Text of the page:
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Sustainability goals: focus on collaboration, not competition
Sustainability goals have never been more important to businesses. Here, we explain how they should be unique to each business but should focus on a collaborative, rather than a competitive, approach.
Meeting sugar cane growers in India to maintain transparent supply chains.
Sustainability goals often driven by competition
Sustainability goals are no longer a ‘nice-to-have’, instead, they are very much in the ‘must-have’ category. The world has evolved, and corporate social responsibility (CSR) requirements and ambitions have evolved with it.
For example, every time you read a newspaper you see a different brand announcing new sustainability plans, usually concerning the reduction of carbon emissions. ‘Net-zero by 2030’, ‘Carbon neutral next year,’ or even ‘Carbon negative within a decade’ are typical headlines that we see on a daily basis. It almost feels like a competition.
In fact, it could be. According to this source, 62% of executives consider a sustainability strategy necessary to be competitive today. This is partially true, of course, as the rise of ethical consumerism and other market forces put pressure on businesses to announce and implement sustainability plans.
However, competitive advantage should not be the sole reason for committing to CSR. Businesses’ commitment must run deeper than that.
Competition can only take CSR so far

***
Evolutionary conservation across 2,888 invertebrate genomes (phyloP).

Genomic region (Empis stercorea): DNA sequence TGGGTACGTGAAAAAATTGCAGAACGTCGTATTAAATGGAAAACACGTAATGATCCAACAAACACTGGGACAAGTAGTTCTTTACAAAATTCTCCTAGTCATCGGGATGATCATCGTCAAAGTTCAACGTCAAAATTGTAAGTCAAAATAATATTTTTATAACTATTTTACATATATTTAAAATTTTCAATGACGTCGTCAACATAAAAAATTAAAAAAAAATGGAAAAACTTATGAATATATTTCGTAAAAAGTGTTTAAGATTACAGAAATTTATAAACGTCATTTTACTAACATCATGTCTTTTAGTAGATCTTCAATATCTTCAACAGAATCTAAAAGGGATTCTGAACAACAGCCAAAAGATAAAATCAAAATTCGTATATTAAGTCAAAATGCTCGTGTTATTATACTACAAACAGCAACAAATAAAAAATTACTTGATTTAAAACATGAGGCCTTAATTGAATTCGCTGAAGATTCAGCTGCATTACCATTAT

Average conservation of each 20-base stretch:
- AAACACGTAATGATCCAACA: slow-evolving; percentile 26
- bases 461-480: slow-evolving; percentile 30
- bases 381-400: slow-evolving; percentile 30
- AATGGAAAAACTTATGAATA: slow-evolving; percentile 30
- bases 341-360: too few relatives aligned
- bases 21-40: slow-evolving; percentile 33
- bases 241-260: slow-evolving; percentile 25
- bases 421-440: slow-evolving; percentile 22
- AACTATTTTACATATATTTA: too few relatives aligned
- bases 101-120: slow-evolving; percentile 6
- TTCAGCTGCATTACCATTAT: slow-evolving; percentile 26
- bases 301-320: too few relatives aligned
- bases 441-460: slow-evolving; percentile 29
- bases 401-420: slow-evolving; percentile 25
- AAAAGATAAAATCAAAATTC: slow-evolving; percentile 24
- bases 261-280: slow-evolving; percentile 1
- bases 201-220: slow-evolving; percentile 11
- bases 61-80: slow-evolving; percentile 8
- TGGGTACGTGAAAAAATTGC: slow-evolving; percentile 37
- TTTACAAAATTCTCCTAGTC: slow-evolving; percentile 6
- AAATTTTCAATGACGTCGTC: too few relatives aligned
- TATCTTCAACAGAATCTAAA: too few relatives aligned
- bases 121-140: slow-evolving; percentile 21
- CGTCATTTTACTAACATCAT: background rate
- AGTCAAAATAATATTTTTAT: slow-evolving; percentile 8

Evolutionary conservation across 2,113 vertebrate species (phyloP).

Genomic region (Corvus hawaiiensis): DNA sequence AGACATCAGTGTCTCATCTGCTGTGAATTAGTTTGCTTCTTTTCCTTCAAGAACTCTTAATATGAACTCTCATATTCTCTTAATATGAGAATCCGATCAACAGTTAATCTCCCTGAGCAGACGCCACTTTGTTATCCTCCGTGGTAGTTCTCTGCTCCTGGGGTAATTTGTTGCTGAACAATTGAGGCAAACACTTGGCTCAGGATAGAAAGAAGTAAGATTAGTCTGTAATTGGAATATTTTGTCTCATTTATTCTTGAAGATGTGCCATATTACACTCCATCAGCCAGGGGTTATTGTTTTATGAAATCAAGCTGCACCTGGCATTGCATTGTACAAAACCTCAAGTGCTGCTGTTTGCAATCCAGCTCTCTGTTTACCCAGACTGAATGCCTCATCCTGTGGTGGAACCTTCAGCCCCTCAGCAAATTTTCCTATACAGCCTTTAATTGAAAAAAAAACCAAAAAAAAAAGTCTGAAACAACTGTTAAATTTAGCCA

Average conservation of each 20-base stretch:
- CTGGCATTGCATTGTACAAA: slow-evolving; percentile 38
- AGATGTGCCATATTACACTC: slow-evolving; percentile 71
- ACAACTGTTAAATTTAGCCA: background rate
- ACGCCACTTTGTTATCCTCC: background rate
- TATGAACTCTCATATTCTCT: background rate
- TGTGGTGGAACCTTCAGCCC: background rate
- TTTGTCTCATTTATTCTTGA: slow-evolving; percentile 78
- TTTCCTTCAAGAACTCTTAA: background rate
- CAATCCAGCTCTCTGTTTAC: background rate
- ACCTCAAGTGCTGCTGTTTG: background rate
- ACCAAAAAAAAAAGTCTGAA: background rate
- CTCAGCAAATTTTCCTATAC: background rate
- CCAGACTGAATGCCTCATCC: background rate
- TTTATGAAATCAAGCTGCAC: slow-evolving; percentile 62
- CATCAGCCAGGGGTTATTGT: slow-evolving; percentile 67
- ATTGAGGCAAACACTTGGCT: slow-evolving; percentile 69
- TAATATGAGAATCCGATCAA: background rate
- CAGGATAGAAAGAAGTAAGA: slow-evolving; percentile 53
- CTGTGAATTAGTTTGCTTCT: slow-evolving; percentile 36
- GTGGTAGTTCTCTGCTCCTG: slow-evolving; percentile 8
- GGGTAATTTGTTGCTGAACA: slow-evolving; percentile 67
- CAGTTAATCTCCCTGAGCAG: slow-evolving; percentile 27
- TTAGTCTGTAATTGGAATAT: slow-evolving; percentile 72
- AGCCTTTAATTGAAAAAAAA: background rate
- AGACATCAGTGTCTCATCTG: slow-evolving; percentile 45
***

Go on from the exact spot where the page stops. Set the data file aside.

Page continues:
It is certainly true that competition and market pressures have helped sustainability become a vital mainstream issue, and they will continue to play an important role in driving sustainability initiatives going forward, simply because consumer demands will always be a potent reminder for businesses to improve their operations.
But competition can only help businesses achieve so much when it comes to CSR. This is because consumers can see through lip service or unrealistic targets, which some may even go as far as to call ‘greenwashing’.
So, there is now an onus on businesses to move past thinking of sustainability as a competitive differentiator and instead focus on why they are doing it: to work towards a common goal.
Collaboration can help businesses individually and collectively
What exactly is this common goal? Most would agree that it relates to the creation and implementation of sustainable business operations that protect the planet and enable businesses, industries and markets to exist today and for future generations.
But while this is the common goal, the road to supporting it is different for every organisation. Each business is unique, so it is impossible to compare sustainability plans and measurements like-for-like.
Auditing the Gardel sugar mill in Guadeloupe, to ensure standards are met.
At Ragus, we are working towards this common goal but are also committed to being authentic and realistic in our approach. For example, we were among the first sugar companies to work with organic and Fairtrade supply chains that directly impacted on the wellbeing of farmers and their local communities. Although the global pandemic has prevented it recently, we take regular trips to visit the growers of our sugar, both in the UK and across the globe, to ensure our impact is positive.
We display these badges to let our customers know that we meet the standards of these organisations and are dedicated to a more ethical, sustainable future.